Are You Willing To Be Inconvenienced and Uncomfortable?

If you are like me you want to be a good person. You strive to do the right things. You work to be a good citizen and a good friend. You want to be the best version of you that you can be. We want to be a light for others. We desire to offer support, encouragement, and a helping hand when needed. We strive to be kind, open-hearted and gracious. We want to be there for people, especially friends and family, when they need us. We say things like “we are here if you need us”, “let me know how we can help”, “give me a call if you need anything”, and “you are in my prayers” during times of crisis, personal challenge, and loss. But do we mean it? Are we speaking truth when we speak these words or are we saying what we want others to hear? Are we just saying what a friend “should” say?” Are we simply trying to be a good person?

I find myself asking these questions. What are the motives behind my words of comfort and support? Are they real or not? We all should pause for a moment to reflect on those moments when we have uttered those words I mentioned above. Were they true? Were you willing to do anything? Were you really willing to be inconvenienced and uncomfortable?

Are you willing to be inconvenienced and uncomfortable

A dear family friend’s son recently spent time in the hospital. I sent him a text that said “we are here if you need anything” one night at 11pm. He responded with a simple thank you and a few words of appreciation.  But, what if he would have responded “that is great Aaron. I really need help. Could you drive to Indy to pick up my mom from the airport? She gets in at 2am.” What would I have done? Was I willing to help by doing anything?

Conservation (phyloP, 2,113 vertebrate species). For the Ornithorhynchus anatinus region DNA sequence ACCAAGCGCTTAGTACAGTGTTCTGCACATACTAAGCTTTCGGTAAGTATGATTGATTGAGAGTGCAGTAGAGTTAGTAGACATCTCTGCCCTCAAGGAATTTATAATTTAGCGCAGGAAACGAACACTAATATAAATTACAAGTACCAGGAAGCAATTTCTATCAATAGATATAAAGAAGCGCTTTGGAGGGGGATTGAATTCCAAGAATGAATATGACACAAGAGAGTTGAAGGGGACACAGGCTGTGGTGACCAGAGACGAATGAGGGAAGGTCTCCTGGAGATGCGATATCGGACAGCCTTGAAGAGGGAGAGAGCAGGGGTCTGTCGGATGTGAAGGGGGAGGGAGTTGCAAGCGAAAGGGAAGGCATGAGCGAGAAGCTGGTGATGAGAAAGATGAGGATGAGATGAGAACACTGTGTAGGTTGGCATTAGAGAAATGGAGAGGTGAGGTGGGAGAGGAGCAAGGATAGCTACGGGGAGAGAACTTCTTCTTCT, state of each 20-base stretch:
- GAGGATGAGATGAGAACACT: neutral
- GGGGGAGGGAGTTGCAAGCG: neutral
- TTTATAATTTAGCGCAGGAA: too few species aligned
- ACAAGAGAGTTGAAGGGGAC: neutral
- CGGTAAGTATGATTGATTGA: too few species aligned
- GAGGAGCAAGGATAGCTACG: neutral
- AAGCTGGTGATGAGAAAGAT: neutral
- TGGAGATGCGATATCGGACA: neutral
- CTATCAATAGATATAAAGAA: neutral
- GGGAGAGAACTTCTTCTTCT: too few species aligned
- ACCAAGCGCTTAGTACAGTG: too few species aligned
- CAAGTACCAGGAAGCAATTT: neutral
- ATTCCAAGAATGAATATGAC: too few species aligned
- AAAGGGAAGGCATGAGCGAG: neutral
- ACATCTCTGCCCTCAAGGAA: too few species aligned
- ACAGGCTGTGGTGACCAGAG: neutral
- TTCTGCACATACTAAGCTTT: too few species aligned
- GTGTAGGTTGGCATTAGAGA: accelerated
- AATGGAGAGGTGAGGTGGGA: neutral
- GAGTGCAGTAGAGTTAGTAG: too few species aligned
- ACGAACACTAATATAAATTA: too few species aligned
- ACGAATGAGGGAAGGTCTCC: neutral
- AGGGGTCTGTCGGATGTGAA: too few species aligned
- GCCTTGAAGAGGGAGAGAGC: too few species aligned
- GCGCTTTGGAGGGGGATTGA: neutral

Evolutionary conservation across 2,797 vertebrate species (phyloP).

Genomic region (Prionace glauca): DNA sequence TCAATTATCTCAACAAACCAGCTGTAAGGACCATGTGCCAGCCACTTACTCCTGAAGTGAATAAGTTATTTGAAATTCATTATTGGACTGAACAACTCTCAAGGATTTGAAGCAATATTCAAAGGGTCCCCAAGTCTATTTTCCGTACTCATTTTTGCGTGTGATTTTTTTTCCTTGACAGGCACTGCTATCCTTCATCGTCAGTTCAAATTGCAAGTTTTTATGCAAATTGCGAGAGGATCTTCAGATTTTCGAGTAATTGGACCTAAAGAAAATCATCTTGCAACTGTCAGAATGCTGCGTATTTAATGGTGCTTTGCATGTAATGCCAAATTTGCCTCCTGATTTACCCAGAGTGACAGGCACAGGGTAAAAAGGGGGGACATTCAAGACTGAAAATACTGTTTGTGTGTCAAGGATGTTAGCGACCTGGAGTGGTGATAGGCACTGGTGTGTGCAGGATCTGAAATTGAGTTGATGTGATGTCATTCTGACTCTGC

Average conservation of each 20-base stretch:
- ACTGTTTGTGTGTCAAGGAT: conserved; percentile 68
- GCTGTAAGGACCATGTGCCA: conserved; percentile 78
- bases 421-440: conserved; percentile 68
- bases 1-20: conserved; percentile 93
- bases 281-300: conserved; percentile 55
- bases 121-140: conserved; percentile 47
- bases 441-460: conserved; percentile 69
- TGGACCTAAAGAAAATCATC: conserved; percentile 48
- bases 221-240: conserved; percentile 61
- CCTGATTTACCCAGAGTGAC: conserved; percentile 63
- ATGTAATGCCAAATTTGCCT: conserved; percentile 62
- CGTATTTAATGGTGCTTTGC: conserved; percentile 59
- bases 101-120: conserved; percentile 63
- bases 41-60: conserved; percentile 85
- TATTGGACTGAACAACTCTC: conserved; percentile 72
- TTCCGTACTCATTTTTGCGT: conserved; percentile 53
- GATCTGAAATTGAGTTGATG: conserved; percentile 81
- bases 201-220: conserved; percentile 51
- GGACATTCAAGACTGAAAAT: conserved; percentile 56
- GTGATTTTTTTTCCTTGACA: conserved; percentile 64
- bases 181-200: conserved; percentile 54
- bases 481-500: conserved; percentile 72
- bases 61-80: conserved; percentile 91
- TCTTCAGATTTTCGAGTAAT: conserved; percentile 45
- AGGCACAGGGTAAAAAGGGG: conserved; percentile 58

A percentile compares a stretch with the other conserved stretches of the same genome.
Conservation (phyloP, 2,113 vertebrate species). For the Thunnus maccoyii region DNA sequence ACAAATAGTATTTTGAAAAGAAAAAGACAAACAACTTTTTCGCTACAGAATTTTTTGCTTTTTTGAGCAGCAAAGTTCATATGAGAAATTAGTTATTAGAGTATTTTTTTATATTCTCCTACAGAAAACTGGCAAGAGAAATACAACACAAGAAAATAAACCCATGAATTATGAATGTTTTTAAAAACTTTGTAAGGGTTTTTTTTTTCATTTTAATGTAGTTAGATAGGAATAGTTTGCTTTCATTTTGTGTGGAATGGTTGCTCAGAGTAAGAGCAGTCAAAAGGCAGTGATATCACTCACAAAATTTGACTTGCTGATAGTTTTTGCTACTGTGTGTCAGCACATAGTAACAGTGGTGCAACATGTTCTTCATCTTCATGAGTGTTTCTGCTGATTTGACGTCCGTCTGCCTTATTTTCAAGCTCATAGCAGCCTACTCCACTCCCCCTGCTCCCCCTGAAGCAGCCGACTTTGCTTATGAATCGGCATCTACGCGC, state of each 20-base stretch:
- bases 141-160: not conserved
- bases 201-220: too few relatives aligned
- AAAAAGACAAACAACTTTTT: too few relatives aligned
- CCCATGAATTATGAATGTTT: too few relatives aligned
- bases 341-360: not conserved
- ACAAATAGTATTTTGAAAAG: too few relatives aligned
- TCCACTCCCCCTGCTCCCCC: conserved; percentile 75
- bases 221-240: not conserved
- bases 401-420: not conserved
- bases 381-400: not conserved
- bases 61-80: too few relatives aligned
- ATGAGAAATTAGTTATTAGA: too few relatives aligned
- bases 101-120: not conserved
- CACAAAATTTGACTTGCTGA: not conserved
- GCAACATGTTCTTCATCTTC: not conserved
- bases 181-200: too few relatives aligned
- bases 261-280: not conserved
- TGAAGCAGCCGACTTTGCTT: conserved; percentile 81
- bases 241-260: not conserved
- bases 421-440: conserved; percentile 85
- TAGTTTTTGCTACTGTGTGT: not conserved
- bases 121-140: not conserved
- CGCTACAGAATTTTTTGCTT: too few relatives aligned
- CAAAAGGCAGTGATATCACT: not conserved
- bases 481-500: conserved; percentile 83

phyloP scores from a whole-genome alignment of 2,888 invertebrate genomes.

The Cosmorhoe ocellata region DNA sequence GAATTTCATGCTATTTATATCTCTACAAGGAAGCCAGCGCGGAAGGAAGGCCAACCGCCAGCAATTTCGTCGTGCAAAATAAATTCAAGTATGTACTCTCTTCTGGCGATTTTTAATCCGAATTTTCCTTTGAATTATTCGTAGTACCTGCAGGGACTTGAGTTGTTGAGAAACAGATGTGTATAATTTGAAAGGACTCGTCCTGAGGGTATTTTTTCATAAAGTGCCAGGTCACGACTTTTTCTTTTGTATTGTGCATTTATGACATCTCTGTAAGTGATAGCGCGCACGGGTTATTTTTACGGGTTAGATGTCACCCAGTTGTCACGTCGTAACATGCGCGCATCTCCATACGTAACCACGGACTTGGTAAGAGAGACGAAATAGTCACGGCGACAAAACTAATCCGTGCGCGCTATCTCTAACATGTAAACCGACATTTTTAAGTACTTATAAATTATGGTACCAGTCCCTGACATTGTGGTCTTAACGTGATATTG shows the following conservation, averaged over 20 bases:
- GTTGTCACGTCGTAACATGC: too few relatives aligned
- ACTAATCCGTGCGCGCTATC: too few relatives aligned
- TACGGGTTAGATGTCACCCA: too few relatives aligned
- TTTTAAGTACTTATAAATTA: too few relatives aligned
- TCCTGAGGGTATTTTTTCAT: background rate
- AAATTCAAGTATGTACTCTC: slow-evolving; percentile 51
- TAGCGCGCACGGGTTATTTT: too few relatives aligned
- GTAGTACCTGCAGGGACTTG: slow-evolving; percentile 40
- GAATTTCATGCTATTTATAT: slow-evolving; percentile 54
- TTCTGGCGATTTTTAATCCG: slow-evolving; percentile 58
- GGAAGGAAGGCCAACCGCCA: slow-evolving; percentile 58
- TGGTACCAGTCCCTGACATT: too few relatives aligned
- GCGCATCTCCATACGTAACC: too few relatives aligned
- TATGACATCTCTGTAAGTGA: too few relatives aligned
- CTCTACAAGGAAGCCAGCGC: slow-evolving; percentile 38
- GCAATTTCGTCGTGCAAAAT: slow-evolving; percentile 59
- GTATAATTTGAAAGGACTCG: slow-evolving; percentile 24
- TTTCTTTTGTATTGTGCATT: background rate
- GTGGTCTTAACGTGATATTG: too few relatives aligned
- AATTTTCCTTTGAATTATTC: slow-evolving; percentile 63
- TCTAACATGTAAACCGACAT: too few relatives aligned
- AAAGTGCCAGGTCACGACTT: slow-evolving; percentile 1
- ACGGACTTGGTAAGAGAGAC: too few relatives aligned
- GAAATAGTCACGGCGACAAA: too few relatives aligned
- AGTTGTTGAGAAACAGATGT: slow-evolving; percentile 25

A young man who I know has been struggling with life decisions and battling depression. His mother worries that he may self-harm himself. I have spoken with him many times and remind him constantly that “I am here” and “call me when you need me”. Will I answer if he calls me at 3am and I am in deep sleep? Will I jump out of bed and go to him in his time in need or will I tell him it will be okay and roll over and go back to sleep?

A man who I have known since I was in elementary school recently lost his wife. I commented on his Facebook page that I was thinking about he and the family during that time and that he was in my prayers. I wasn’t the only one. There were hundreds of people who wrote similar comments. Did they, did I, mean it? Would I really pray for he and the family? What about the hundreds of other people? Are they going to stop what they are doing in that moment and pray for them? Do they have a notebook that they use to write down prayer requests to use later? My bet, many will not pray for him. It was just their way offering support. Support through words, not action.

Have you found yourself in similar situations? Have you considered the “what ifs” when making these statements of support. Have you, do you, follow through when called upon? I encourage you to reflect and consider what your actions would be. Are you speaking truth or just saying what a friend is supposed to say?

One thing that I have learned over the last five years is this…..putting others first is inconvenient and uncomfortable. When you volunteer and serve others you encounter situations that are uncomfortable and their need usually does not fit your schedule. As a friend, you are put in situations that you are ill-equipped to handle. You see things that you will never forget. You are asked to do things that you once thought impossible.It is inconvenient and uncomfortable. Being a good person, a good friend, means being inconvenienced and uncomfortable.

I have asked a lot of questions in this post. I have one more to ask you:

Are you REALLY willing to be inconvenienced and uncomfortable? I hope the answer is simple.

Yes. Yes I am.

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